-Lisa Unger, from Black Out
As I watched the trial of George Zimmerman in Sanford, Florida, and absorbed the verdict of six White or Hispanic women jurors, my involvements with race in Florida as a kid all rushed front and center in my mind. The trial was an amazing racial lightning rod saturated with the unpleasant legacy of race in America, especially in the South. It seems appropriate that it unfolded in Florida, which has become the nation's most bizarre and confused state.
Given this, it's easy to understand why Seminole County Circuit Judge Debra Nelson sternly kept race out of the trial. In the end, while it may have tempered sensationalism in her court, the decision feels like an example of the problem itself and very much a real shortcoming of the trial. The way things work, thanks to the double jeopardy issue, the State cannot appeal the verdict. Had it gone the other way, appeal geniuses like Alan Dershowitz had already begun working the angles for a lengthy appeal process, like he was ready to do for O.J. Simpson and did for Claus Von Bulow.
As it stands, the only appeal process George Zimmerman has to face is possible threats to his life. His security concerns are no doubt serious; one might say, while he may have "walked," it might be prudent if he walked fast under an assumed name to a secret location.
Judge Debra Nelson, Trayvon Martin and Trayvon's mother Sybrina Fulton
(Image by unknown) Permission Details DMCA
The most amazing thing about the trial was that the dead victim seemed to be the one on trial. I was often confused which legal team was the "prosecutor" and which one was the "defense." It felt to me that the defense attorneys, especially Don West, were acting like prosecutors, while the prosecutors were acting like defense lawyers. As it turned out, the real prosecutors were acting pretty ineffectually in that role. You had to wonder whether this might be because it's anathema to prosecutors to seriously question the actions or motives of a police officer or -- in this case, a "wanna-be cop."
One hypothetical we'll never see is how might things have been different if a robust and strong prosecution had been undertaken by the Martin family's African American attorneys if they had somehow been allowed to try the case. It was their pressure that led to Zimmerman's arrest in the first place.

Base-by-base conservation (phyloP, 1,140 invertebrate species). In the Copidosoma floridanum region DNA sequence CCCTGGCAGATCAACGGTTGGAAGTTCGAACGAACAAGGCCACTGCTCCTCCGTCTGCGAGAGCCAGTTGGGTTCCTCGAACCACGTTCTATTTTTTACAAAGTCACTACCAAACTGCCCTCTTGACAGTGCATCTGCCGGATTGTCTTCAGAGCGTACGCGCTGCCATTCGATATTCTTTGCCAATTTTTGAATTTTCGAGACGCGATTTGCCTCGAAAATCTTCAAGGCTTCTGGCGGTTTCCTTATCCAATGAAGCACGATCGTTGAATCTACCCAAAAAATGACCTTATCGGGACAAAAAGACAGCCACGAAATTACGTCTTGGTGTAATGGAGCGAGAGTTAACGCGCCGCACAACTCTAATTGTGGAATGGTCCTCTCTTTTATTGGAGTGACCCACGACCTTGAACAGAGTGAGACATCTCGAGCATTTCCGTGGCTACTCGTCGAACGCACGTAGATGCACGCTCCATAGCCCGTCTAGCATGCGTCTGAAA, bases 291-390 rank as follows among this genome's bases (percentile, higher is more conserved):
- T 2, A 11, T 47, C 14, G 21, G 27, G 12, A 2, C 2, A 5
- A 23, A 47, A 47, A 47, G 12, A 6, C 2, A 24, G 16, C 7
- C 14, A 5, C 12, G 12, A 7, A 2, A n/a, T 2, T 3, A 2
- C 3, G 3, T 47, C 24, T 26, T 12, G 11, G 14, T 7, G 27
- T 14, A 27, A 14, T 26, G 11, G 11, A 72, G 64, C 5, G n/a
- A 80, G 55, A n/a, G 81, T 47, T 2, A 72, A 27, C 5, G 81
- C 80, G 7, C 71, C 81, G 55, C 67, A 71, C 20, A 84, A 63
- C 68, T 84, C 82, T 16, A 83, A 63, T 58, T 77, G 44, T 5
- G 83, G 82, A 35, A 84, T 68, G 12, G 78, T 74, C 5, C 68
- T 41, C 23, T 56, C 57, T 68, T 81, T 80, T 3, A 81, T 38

The abject absurdity of a man getting off scott-free (not even a slap on the wrist) for "standing his ground" in self-defense against a 17-year-old kid who was, it seems clear, the one who was initially defending him-self from the threat of a mysterious man eleven years his senior stalking him. The fact this man's ultimate act proves he was lethally dangerous was never apparently even raised by the prosecutors. For the sake of justice, one must ask: Was the prosecution lacking in effectiveness because Florida prosecutors aren't constructed to think hostilely toward insiders in the Criminal Justice System? It may be racially provocative to point it out, but a cursory examination of the record will, I think, show prosecutions of cops who kill black men do not often get to the indictment or conviction stage. At best, they end up in the place Geraldo Rivera of Fox News placed the Zimmerman case: "It was just a tragedy."
Joy-Ann Reid of MSNBC and The Grio blog summed it up succinctly when she pointed out there were two winners from the Zimmerman verdict: "the gun lobby and stereotyping." Front and center in all this, of course, is Florida's gun-lobby-friendly Stand Your Ground law.
A Florida Boy
In 1958, when I was eleven, my family moved from a town 20 miles outside New York City to a little scorpion-infested concrete-block house in rural South Dade County just north of the Florida Keys. I adjusted to a life of separate drinking fountains, which my mother carefully explained to me in a grocery store, and two "separate-but-equal" segregated school systems. I wasn't aware of the term at the time; but the vestiges of a Jim Crow racial hierarchy were strong in South Dade County in the late fifties and early sixties.
After a tour in Vietnam, I went to Florida State University in Tallahassee in the panhandle. I then left the state and have lived in the Philadelphia area ever since.
The state of Florida is a unique ethnic mix of the very rich and the very poor. There's traditional white southerners, home-grown African Americans, lots of transplanted white Yankees like my family, Haitians and all varieties of Hispanics and Chicanos. The Miami area has become a capital of sorts for the Latin American right, with anti-Castro Cubans in the lead. The warm climate also seems to draw all sorts of high- and low-rent criminal types. There's over 2,000 miles of beach coastline with the upper class Palm Beaches and Naples and working class resorts like the "Redneck Riviera" in the panhandle. Finally, to complete the gothic possibilities, there's vast interior stretches of primeval swamp like the Everglades, populated with alligators, snakes and inbred humans.
I don't wish to tarnish the goodness of fine, decent Floridians, of which there are countless many. And Florida certainly has evolved in many positive ways over the years. Still, the place is a pop-culture magnet for weirdness, scams and violence. Someone once said the nation was tilted to the southwest and the nation's oddest-balls rolled by gravity to California. I would argue that the nation may have shifted and gravity is now rolling the odd-balls to the Florida peninsula.